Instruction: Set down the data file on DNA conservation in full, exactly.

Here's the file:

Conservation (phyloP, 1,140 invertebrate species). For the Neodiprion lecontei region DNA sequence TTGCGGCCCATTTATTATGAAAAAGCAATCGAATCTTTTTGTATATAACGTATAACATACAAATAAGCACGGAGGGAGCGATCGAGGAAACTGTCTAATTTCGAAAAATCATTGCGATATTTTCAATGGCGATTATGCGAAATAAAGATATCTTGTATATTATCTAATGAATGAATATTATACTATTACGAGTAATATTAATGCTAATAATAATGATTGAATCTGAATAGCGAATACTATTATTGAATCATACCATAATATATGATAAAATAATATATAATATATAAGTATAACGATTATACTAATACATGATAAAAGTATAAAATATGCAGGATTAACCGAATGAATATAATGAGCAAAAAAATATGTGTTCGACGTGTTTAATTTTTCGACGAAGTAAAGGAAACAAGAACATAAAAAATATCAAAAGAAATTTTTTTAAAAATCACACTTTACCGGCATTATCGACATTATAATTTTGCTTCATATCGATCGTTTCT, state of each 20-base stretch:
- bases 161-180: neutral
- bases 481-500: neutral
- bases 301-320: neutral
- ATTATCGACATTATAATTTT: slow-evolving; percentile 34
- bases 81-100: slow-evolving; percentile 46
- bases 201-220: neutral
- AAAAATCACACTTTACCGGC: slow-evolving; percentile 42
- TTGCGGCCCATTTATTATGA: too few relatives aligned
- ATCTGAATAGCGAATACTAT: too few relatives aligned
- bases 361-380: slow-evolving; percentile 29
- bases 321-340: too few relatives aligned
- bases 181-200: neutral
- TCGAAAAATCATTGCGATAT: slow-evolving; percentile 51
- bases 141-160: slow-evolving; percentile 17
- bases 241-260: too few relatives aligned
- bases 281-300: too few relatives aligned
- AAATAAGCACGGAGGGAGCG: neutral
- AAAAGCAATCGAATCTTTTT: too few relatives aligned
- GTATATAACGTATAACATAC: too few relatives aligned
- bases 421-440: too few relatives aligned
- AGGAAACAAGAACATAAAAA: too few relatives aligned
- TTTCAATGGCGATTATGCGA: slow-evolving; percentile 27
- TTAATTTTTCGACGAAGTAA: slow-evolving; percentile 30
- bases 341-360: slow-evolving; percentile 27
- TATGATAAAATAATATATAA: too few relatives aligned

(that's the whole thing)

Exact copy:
Conservation (phyloP, 1,140 invertebrate species). For the Neodiprion lecontei region DNA sequence TTGCGGCCCATTTATTATGAAAAAGCAATCGAATCTTTTTGTATATAACGTATAACATACAAATAAGCACGGAGGGAGCGATCGAGGAAACTGTCTAATTTCGAAAAATCATTGCGATATTTTCAATGGCGATTATGCGAAATAAAGATATCTTGTATATTATCTAATGAATGAATATTATACTATTACGAGTAATATTAATGCTAATAATAATGATTGAATCTGAATAGCGAATACTATTATTGAATCATACCATAATATATGATAAAATAATATATAATATATAAGTATAACGATTATACTAATACATGATAAAAGTATAAAATATGCAGGATTAACCGAATGAATATAATGAGCAAAAAAATATGTGTTCGACGTGTTTAATTTTTCGACGAAGTAAAGGAAACAAGAACATAAAAAATATCAAAAGAAATTTTTTTAAAAATCACACTTTACCGGCATTATCGACATTATAATTTTGCTTCATATCGATCGTTTCT, state of each 20-base stretch:
- bases 161-180: neutral
- bases 481-500: neutral
- bases 301-320: neutral
- ATTATCGACATTATAATTTT: slow-evolving; percentile 34
- bases 81-100: slow-evolving; percentile 46
- bases 201-220: neutral
- AAAAATCACACTTTACCGGC: slow-evolving; percentile 42
- TTGCGGCCCATTTATTATGA: too few relatives aligned
- ATCTGAATAGCGAATACTAT: too few relatives aligned
- bases 361-380: slow-evolving; percentile 29
- bases 321-340: too few relatives aligned
- bases 181-200: neutral
- TCGAAAAATCATTGCGATAT: slow-evolving; percentile 51
- bases 141-160: slow-evolving; percentile 17
- bases 241-260: too few relatives aligned
- bases 281-300: too few relatives aligned
- AAATAAGCACGGAGGGAGCG: neutral
- AAAAGCAATCGAATCTTTTT: too few relatives aligned
- GTATATAACGTATAACATAC: too few relatives aligned
- bases 421-440: too few relatives aligned
- AGGAAACAAGAACATAAAAA: too few relatives aligned
- TTTCAATGGCGATTATGCGA: slow-evolving; percentile 27
- TTAATTTTTCGACGAAGTAA: slow-evolving; percentile 30
- bases 341-360: slow-evolving; percentile 27
- TATGATAAAATAATATATAA: too few relatives aligned